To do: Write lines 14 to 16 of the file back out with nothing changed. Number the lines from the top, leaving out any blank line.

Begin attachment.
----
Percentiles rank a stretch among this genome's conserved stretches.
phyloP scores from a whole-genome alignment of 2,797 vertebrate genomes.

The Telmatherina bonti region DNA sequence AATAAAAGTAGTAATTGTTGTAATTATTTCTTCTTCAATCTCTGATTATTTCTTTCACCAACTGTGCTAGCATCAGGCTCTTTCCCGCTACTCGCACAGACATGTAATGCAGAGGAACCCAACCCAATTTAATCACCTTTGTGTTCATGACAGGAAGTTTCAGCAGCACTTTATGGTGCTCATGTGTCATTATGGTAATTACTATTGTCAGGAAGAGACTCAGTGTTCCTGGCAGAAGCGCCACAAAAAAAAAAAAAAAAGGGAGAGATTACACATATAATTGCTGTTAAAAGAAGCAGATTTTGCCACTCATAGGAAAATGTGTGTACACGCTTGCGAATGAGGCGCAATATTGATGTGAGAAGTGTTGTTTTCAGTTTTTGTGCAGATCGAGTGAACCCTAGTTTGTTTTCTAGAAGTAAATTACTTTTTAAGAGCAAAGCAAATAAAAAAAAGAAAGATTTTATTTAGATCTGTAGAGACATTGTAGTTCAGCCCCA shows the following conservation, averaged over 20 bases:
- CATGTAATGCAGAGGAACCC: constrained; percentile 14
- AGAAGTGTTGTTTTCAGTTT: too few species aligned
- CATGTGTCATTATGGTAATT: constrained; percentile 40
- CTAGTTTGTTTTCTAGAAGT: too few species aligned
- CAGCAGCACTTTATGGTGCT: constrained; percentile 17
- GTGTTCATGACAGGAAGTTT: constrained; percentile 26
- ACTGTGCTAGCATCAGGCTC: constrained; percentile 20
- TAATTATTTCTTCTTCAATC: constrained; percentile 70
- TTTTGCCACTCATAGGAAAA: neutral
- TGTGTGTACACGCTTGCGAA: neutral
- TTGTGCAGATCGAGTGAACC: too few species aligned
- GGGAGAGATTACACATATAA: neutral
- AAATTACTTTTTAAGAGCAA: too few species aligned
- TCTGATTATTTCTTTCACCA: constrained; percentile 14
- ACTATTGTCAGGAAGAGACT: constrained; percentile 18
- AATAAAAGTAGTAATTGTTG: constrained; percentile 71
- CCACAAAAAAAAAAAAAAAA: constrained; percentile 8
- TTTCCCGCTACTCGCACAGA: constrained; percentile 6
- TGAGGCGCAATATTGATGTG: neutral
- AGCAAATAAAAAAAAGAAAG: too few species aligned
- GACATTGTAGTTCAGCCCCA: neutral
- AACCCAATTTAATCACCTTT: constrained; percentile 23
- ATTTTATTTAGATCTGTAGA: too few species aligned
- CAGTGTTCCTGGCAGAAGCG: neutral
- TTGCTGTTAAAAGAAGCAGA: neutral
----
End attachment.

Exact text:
- TTGTGCAGATCGAGTGAACC: too few species aligned
- GGGAGAGATTACACATATAA: neutral
- AAATTACTTTTTAAGAGCAA: too few species aligned